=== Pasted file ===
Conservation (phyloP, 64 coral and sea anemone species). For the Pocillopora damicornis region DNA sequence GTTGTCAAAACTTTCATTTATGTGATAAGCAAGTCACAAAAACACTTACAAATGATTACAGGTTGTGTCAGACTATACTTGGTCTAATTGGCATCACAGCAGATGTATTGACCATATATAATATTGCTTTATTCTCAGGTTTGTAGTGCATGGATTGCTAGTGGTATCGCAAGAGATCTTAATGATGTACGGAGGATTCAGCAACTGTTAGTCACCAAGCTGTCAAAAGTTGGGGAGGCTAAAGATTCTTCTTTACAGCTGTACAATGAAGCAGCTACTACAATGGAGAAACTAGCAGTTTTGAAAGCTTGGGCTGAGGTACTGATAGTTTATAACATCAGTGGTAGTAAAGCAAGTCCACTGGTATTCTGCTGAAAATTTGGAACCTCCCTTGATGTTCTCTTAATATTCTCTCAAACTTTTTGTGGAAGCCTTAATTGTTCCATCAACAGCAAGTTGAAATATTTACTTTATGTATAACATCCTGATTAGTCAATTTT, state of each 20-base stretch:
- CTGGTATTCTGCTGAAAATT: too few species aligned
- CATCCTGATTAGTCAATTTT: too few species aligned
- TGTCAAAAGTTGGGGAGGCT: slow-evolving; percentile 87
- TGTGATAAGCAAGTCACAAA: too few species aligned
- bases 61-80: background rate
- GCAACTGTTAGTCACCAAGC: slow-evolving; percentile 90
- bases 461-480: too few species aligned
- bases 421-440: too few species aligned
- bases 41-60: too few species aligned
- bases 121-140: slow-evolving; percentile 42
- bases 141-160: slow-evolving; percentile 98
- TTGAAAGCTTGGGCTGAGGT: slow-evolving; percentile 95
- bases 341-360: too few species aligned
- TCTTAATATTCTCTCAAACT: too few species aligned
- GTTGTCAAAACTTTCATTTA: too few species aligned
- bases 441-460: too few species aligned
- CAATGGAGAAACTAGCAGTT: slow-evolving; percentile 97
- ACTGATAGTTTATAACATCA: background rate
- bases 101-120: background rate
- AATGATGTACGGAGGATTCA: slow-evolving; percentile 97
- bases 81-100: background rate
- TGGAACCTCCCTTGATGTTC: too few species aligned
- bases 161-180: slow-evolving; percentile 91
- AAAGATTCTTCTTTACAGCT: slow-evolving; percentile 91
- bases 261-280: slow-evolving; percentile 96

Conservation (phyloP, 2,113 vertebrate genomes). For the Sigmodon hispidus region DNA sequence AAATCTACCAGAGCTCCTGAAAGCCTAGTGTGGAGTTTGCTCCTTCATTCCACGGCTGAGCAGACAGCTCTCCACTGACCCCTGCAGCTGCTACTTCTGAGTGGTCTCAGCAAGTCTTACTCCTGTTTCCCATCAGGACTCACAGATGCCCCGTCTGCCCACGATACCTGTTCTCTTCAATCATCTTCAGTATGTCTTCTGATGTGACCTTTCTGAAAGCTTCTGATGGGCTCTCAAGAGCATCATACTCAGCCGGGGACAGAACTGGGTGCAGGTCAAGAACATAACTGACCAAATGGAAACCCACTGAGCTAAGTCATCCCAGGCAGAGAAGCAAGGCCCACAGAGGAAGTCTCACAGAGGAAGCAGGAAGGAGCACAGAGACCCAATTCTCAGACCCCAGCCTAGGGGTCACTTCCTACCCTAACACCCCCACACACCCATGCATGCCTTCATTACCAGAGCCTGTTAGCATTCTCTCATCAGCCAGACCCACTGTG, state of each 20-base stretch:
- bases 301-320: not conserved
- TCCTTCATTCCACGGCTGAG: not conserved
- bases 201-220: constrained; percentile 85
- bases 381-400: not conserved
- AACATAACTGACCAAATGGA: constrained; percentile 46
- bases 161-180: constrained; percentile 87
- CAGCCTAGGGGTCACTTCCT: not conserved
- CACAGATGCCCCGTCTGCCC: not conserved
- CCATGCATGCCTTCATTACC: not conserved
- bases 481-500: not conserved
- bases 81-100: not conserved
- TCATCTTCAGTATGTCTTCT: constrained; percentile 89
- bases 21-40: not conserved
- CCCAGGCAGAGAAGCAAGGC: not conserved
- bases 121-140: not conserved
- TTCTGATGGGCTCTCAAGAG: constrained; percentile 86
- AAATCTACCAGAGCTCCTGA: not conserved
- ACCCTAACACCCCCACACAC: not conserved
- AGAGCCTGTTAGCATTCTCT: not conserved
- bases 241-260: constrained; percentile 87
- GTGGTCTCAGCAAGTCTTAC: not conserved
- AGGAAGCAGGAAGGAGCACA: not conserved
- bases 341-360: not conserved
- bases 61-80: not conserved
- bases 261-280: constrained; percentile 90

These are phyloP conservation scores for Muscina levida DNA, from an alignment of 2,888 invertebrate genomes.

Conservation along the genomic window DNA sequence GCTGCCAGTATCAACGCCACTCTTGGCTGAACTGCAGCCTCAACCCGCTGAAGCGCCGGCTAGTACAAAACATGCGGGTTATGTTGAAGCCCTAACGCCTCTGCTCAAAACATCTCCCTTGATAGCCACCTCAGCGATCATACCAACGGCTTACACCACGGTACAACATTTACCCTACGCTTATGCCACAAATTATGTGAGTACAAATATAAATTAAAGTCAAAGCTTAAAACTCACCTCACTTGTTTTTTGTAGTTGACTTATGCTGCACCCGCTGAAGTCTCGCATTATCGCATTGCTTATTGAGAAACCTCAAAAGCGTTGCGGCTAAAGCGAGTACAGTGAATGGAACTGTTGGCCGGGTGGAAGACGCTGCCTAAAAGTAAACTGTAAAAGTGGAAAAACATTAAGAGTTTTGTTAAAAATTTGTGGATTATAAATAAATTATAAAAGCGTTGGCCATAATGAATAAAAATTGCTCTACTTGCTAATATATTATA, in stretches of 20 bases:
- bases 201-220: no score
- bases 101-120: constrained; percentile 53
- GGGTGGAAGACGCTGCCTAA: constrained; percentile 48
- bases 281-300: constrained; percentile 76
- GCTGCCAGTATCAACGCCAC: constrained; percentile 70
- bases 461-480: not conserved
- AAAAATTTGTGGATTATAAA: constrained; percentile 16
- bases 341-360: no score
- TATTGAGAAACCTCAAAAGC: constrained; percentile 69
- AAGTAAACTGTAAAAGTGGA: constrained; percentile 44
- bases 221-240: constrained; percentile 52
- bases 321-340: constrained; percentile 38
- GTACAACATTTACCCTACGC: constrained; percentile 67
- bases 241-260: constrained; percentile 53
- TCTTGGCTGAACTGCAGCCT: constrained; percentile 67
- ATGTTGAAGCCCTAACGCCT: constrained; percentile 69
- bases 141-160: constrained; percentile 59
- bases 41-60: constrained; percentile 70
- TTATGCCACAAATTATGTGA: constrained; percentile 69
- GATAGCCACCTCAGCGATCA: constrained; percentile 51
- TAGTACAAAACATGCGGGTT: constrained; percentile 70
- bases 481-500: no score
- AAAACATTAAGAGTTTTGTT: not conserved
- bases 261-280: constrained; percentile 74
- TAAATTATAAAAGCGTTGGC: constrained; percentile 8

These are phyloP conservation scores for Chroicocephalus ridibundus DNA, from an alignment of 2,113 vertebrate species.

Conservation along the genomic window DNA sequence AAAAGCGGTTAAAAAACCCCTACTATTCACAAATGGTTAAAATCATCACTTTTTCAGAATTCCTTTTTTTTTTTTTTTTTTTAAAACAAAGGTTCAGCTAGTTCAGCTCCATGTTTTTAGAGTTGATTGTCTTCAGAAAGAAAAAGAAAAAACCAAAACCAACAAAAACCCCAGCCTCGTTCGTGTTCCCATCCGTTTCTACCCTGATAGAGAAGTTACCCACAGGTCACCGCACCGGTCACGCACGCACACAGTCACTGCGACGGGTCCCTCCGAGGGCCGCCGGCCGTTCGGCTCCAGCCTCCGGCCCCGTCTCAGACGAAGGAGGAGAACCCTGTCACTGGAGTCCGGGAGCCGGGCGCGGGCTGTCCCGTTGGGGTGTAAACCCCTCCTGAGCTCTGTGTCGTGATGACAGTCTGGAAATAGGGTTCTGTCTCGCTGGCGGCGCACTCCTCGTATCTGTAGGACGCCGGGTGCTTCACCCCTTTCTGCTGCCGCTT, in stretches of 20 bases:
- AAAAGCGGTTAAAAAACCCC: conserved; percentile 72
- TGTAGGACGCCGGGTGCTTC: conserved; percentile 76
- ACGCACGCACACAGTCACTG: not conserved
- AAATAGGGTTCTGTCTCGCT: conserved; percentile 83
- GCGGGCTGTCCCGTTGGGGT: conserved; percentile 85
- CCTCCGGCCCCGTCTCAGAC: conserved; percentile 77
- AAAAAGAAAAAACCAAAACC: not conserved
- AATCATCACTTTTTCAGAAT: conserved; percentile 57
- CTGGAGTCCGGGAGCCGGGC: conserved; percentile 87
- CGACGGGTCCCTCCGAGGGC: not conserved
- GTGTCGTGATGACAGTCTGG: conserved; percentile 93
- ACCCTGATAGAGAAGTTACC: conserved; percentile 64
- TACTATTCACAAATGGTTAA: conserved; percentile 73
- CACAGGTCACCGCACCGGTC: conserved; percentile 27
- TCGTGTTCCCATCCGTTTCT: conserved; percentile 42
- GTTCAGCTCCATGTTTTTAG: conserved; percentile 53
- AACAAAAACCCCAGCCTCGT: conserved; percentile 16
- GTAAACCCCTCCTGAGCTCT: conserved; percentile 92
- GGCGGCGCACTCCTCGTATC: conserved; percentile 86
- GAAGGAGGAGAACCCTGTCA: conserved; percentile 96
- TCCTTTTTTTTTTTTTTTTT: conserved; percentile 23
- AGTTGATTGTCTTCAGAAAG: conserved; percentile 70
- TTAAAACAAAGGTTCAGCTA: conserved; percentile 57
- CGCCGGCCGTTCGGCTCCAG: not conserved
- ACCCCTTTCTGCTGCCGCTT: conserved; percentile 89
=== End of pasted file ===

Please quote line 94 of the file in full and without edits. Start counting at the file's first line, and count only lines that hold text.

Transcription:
- TACTATTCACAAATGGTTAA: conserved; percentile 73